Main article: Month in Review: Apple Security in April 2017
An unofficial app store was reportedly available within an app in Apple's official App Store.
A Japanese-language app that claimed to have been a household financial helper program was, in fact, a subversive way of getting an unofficial Mandarin Chinese-language app store past Apple's vetting process, and it allowed modified or unauthorized apps to be installed without jailbreaking.
Like the Meitu app back in January, this was a second example showing that one should exercise caution even when installing apps from the App Store; Apple doesn't necessarily catch everything that may be hiding within an app.
Many major Web browser apps, including Firefox, Chrome, and Opera, were displaying internationalized domain name (IDN) characters in a way that could allow attackers to register a domain such as xn--80ak6aa92e.com and have it appear in the address bar as apple.com, for example.
Chrome and Opera have both changed the way they display such domain names to help avoid phishing attacks. Safari was never affected. Firefox, however, continues to display similar domain names in a misleading way by default—even in 2018; see the steps outlined in our April 2017 article to learn how to change that behavior.
Honorable mention goes to a report from The Mac Observer that Apple's Find My Mac feature could be easily bypassed by simply restarting a Mac holding down Command-Option-P-R. To prevent a thief from being able to disable Find My Mac using this method, you can set a firmware password (https://support.apple.com/en-us/HT204455) that you'll have to type each time you boot your Mac.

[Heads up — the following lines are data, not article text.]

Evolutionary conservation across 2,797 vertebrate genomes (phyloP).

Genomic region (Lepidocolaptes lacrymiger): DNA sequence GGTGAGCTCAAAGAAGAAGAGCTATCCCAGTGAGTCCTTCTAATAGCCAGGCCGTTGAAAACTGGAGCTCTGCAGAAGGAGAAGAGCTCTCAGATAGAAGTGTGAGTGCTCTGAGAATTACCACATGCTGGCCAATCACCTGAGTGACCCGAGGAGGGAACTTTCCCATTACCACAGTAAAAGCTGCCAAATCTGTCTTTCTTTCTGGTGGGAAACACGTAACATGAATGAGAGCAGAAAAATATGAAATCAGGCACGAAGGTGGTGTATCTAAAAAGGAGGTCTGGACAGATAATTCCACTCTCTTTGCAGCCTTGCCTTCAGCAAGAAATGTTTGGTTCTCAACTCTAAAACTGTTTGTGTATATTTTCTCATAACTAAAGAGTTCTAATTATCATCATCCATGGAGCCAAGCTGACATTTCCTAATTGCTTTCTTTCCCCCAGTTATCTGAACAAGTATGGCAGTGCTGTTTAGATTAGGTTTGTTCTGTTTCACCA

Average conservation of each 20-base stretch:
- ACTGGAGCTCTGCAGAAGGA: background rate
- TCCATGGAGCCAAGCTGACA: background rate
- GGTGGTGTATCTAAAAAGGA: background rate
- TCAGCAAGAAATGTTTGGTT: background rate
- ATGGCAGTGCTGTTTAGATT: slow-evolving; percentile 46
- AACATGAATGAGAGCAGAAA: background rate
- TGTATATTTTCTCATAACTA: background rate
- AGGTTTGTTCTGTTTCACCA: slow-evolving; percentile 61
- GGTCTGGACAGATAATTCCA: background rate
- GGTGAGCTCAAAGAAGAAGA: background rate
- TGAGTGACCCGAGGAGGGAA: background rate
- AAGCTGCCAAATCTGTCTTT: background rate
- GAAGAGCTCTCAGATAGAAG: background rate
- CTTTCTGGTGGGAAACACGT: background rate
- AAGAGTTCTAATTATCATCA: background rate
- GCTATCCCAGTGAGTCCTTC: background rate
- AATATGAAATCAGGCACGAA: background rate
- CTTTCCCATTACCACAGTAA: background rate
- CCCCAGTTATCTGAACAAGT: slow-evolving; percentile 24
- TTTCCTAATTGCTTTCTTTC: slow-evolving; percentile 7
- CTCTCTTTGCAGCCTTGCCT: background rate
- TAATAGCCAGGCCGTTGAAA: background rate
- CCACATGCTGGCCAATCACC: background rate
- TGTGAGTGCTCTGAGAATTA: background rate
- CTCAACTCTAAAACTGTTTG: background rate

Main article: Month in Review: Apple Security in May 2017
The infected version of Handbrake prompted users to enter a password to "install additional codecs," and if users fell victim, a malicious payload was installed instead. That payload would then send a copy of the user's Keychain and sensitive browser data to the perpetrator behind the malware.
OSX/Dok was new malware that was distributed via e-mail attachments. It came in two forms: the first variant was designed to spy on a victim's Internet traffic, and the second variant was a full-fledged remote access Trojan (RAT) that attempted to steal Keychains, iOS backups, iMessage chat history, and more from infected Macs. Both malware variants are detected and eradicated by Intego VirusBarrier as OSX/Dok.A and OSX/Dok.B.
Main article: Month in Review: Apple Security in June 2017
A site on the Dark Web was discovered that enabled would-be attackers to purchase off-the-shelf spyware or ransomware and tailor it to their own desires. Intego detects the malware as OSX/MacSpy.A and OSX/MacRansom.A, respectively.
OceanLotus is corporate and industrial espionage malware that originated on Windows in 2015, and later came to Mac in 2016. In June 2017, a new Mac version was found that disguised itself as a Microsoft Word .docx document.